And they found so far, it’s really been kind of slow. Not necessarily any significantly more slow than the rest of the country, but about 36% statewide. So you’ve got a lot of vaccine that’s delivered that’s not been used.
At that point, they decided to open it up to everyone 75 and over to broader categories of essential workers. And then on Monday, the Federal Health and Human Services Secretary Alexander Azar came out with broader guidance that they should open up to everyone 65 and older. So now, the floodgates have largely opened.
IRA FLATOW: And a lot of these places, it seems, if you know somebody who knows somebody, like you said, hey, there’s a site. There’s a place in Brooklyn that’s giving them out. Let’s get over there.
FRED MOGUL: Yeah, this is really troublesome in a lot of ways, because there is supposed to be a very high priority on people who are from vulnerable communities, communities that fared very poorly in their health outcomes in the earlier surge of the pandemic in the Spring, the areas that were just devastated frankly. They had very high exposures. They had multigenerational families living in tight quarters, and there was to be a push to really get these people vaccinated first.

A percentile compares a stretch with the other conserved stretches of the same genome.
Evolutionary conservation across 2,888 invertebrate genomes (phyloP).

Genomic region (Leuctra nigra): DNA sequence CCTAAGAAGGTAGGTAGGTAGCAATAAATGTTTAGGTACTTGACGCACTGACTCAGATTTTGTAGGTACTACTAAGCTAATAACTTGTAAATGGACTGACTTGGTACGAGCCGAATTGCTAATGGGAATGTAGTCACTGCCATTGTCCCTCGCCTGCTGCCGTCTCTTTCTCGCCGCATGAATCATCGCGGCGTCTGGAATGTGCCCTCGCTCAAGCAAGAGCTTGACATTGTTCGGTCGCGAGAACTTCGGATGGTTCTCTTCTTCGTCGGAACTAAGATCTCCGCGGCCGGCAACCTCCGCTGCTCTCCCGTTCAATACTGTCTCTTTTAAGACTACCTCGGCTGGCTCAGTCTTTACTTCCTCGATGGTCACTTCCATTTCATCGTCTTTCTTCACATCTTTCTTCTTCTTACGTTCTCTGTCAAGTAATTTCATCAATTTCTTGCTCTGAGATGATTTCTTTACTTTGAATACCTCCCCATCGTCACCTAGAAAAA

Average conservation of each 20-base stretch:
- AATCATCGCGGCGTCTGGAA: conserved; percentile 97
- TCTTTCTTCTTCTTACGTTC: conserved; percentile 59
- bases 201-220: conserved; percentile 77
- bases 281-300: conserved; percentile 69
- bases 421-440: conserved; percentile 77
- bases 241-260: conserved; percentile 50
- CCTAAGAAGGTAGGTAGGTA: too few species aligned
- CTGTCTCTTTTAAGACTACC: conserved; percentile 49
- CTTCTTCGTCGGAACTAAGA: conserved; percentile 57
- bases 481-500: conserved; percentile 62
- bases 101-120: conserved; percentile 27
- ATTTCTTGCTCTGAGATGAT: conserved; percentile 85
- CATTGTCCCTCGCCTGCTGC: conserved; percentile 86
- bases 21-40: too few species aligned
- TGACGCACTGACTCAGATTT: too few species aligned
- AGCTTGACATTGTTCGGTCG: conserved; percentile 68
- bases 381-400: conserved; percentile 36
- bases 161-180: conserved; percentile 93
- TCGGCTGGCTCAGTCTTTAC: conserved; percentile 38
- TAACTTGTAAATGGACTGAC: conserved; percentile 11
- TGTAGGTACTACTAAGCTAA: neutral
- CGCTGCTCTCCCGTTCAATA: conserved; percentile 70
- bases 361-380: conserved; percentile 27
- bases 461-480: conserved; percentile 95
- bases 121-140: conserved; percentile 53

Now, I won’t say that they’ve abandoned that, but there are a lot of people who are adept at gaming the system and just part of networks. I put on a woman the other evening who had a big snafu. She had driven 40 minutes to get on one, and she had a printout in her hand. But it wasn’t the right printout.
I put her story on the air. And the next day, a family friend contacted her and said, come to my hospital. We’ll take care of you, but not everyone can do that of course.
IRA FLATOW: Yeah, this is a very New York way of doing things. Dave, I want to shift gears and talk a bit about vaccine hesitancy in your state. Do you get a sense of how big of an issue fear or hesitancy is in West Virginia?
DAVE MISTICHIS: Yeah, well, I think it’s still pervasive. A colleague of mine here at West Virginia Public Broadcasting Emily Allen reported this week that more than 60% of state corrections officers had refused to get the vaccine. And also, back in December, I was in the room when vaccine doses first started being given to employees of WVU Medicine.
That’s the largest health care system here in the state. Their chief pharmacy officer there told me that only about half of workers were interested in getting the vaccine, but I checked in with him just recently. And he told me that about 40% of staff had been vaccinated as of January 5. But he says that number is now nearly 50%. And with some of these numbers, I know that those in charge of health systems and some of these institutions across the state that maybe are in charge of people that are particularly vulnerable to the virus, that they’re still making a push to get their staff on board to get the vaccine.